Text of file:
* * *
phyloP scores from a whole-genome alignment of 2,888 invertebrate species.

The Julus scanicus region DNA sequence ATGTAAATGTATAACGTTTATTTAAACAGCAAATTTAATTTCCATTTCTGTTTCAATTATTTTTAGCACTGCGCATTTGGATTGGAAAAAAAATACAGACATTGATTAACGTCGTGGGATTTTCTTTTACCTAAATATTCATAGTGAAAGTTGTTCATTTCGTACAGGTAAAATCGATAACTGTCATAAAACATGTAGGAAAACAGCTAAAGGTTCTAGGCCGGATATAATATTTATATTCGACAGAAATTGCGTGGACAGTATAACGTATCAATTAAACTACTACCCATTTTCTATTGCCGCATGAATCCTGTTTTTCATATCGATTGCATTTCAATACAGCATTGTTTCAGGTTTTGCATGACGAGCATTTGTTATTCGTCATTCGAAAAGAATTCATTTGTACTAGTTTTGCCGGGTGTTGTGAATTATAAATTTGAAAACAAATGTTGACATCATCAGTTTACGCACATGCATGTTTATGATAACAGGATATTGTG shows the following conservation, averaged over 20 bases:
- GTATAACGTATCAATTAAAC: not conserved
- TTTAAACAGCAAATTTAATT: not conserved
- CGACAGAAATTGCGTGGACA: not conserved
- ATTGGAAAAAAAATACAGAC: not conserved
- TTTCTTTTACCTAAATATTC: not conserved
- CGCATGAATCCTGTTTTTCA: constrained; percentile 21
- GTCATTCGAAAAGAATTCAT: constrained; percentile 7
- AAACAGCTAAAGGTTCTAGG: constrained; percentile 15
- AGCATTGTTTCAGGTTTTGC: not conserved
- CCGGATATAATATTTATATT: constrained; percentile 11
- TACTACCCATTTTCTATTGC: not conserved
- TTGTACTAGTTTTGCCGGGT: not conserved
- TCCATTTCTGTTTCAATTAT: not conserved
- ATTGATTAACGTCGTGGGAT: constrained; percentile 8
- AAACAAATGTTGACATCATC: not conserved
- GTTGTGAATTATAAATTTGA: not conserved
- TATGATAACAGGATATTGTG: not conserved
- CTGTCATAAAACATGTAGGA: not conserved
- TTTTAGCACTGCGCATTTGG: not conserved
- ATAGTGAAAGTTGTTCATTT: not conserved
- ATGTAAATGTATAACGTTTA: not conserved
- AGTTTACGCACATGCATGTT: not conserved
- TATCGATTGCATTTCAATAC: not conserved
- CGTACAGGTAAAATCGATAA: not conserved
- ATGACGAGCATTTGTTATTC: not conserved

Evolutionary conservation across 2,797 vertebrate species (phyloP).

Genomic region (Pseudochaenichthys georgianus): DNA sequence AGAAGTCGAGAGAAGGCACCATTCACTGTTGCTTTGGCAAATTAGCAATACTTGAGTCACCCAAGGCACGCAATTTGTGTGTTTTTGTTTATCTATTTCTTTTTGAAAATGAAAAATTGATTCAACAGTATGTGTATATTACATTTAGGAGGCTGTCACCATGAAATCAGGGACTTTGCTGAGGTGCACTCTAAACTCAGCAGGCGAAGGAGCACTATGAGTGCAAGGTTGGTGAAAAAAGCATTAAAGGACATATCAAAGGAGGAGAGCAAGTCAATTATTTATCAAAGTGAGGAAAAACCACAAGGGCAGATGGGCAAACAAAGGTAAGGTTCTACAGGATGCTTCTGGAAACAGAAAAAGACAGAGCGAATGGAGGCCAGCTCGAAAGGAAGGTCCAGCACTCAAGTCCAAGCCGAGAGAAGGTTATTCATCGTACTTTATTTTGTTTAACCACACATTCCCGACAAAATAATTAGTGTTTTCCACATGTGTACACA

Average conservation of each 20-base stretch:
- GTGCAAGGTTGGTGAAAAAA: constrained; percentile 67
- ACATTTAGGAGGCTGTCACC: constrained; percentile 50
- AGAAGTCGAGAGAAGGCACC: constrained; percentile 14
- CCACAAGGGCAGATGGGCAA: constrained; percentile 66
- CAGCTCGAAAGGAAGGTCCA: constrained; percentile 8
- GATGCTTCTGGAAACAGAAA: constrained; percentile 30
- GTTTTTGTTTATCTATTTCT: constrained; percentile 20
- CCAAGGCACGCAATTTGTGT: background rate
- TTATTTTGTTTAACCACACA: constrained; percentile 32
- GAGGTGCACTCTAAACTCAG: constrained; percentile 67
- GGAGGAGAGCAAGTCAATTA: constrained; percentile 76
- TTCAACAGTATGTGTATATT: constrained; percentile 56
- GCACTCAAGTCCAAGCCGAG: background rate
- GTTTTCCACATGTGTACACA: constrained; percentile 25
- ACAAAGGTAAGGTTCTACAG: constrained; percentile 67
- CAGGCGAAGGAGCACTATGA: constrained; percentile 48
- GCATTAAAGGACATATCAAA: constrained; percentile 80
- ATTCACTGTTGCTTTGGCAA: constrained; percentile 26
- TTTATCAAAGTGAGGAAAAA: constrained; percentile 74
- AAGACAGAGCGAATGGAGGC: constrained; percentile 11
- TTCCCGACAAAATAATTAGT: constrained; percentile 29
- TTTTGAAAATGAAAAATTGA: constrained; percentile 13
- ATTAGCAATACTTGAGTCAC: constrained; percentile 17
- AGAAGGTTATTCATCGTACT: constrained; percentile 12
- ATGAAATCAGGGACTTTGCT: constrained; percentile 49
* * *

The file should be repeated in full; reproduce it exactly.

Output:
phyloP scores from a whole-genome alignment of 2,888 invertebrate species.

The Julus scanicus region DNA sequence ATGTAAATGTATAACGTTTATTTAAACAGCAAATTTAATTTCCATTTCTGTTTCAATTATTTTTAGCACTGCGCATTTGGATTGGAAAAAAAATACAGACATTGATTAACGTCGTGGGATTTTCTTTTACCTAAATATTCATAGTGAAAGTTGTTCATTTCGTACAGGTAAAATCGATAACTGTCATAAAACATGTAGGAAAACAGCTAAAGGTTCTAGGCCGGATATAATATTTATATTCGACAGAAATTGCGTGGACAGTATAACGTATCAATTAAACTACTACCCATTTTCTATTGCCGCATGAATCCTGTTTTTCATATCGATTGCATTTCAATACAGCATTGTTTCAGGTTTTGCATGACGAGCATTTGTTATTCGTCATTCGAAAAGAATTCATTTGTACTAGTTTTGCCGGGTGTTGTGAATTATAAATTTGAAAACAAATGTTGACATCATCAGTTTACGCACATGCATGTTTATGATAACAGGATATTGTG shows the following conservation, averaged over 20 bases:
- GTATAACGTATCAATTAAAC: not conserved
- TTTAAACAGCAAATTTAATT: not conserved
- CGACAGAAATTGCGTGGACA: not conserved
- ATTGGAAAAAAAATACAGAC: not conserved
- TTTCTTTTACCTAAATATTC: not conserved
- CGCATGAATCCTGTTTTTCA: constrained; percentile 21
- GTCATTCGAAAAGAATTCAT: constrained; percentile 7
- AAACAGCTAAAGGTTCTAGG: constrained; percentile 15
- AGCATTGTTTCAGGTTTTGC: not conserved
- CCGGATATAATATTTATATT: constrained; percentile 11
- TACTACCCATTTTCTATTGC: not conserved
- TTGTACTAGTTTTGCCGGGT: not conserved
- TCCATTTCTGTTTCAATTAT: not conserved
- ATTGATTAACGTCGTGGGAT: constrained; percentile 8
- AAACAAATGTTGACATCATC: not conserved
- GTTGTGAATTATAAATTTGA: not conserved
- TATGATAACAGGATATTGTG: not conserved
- CTGTCATAAAACATGTAGGA: not conserved
- TTTTAGCACTGCGCATTTGG: not conserved
- ATAGTGAAAGTTGTTCATTT: not conserved
- ATGTAAATGTATAACGTTTA: not conserved
- AGTTTACGCACATGCATGTT: not conserved
- TATCGATTGCATTTCAATAC: not conserved
- CGTACAGGTAAAATCGATAA: not conserved
- ATGACGAGCATTTGTTATTC: not conserved

Evolutionary conservation across 2,797 vertebrate species (phyloP).

Genomic region (Pseudochaenichthys georgianus): DNA sequence AGAAGTCGAGAGAAGGCACCATTCACTGTTGCTTTGGCAAATTAGCAATACTTGAGTCACCCAAGGCACGCAATTTGTGTGTTTTTGTTTATCTATTTCTTTTTGAAAATGAAAAATTGATTCAACAGTATGTGTATATTACATTTAGGAGGCTGTCACCATGAAATCAGGGACTTTGCTGAGGTGCACTCTAAACTCAGCAGGCGAAGGAGCACTATGAGTGCAAGGTTGGTGAAAAAAGCATTAAAGGACATATCAAAGGAGGAGAGCAAGTCAATTATTTATCAAAGTGAGGAAAAACCACAAGGGCAGATGGGCAAACAAAGGTAAGGTTCTACAGGATGCTTCTGGAAACAGAAAAAGACAGAGCGAATGGAGGCCAGCTCGAAAGGAAGGTCCAGCACTCAAGTCCAAGCCGAGAGAAGGTTATTCATCGTACTTTATTTTGTTTAACCACACATTCCCGACAAAATAATTAGTGTTTTCCACATGTGTACACA

Average conservation of each 20-base stretch:
- GTGCAAGGTTGGTGAAAAAA: constrained; percentile 67
- ACATTTAGGAGGCTGTCACC: constrained; percentile 50
- AGAAGTCGAGAGAAGGCACC: constrained; percentile 14
- CCACAAGGGCAGATGGGCAA: constrained; percentile 66
- CAGCTCGAAAGGAAGGTCCA: constrained; percentile 8
- GATGCTTCTGGAAACAGAAA: constrained; percentile 30
- GTTTTTGTTTATCTATTTCT: constrained; percentile 20
- CCAAGGCACGCAATTTGTGT: background rate
- TTATTTTGTTTAACCACACA: constrained; percentile 32
- GAGGTGCACTCTAAACTCAG: constrained; percentile 67
- GGAGGAGAGCAAGTCAATTA: constrained; percentile 76
- TTCAACAGTATGTGTATATT: constrained; percentile 56
- GCACTCAAGTCCAAGCCGAG: background rate
- GTTTTCCACATGTGTACACA: constrained; percentile 25
- ACAAAGGTAAGGTTCTACAG: constrained; percentile 67
- CAGGCGAAGGAGCACTATGA: constrained; percentile 48
- GCATTAAAGGACATATCAAA: constrained; percentile 80
- ATTCACTGTTGCTTTGGCAA: constrained; percentile 26
- TTTATCAAAGTGAGGAAAAA: constrained; percentile 74
- AAGACAGAGCGAATGGAGGC: constrained; percentile 11
- TTCCCGACAAAATAATTAGT: constrained; percentile 29
- TTTTGAAAATGAAAAATTGA: constrained; percentile 13
- ATTAGCAATACTTGAGTCAC: constrained; percentile 17
- AGAAGGTTATTCATCGTACT: constrained; percentile 12
- ATGAAATCAGGGACTTTGCT: constrained; percentile 49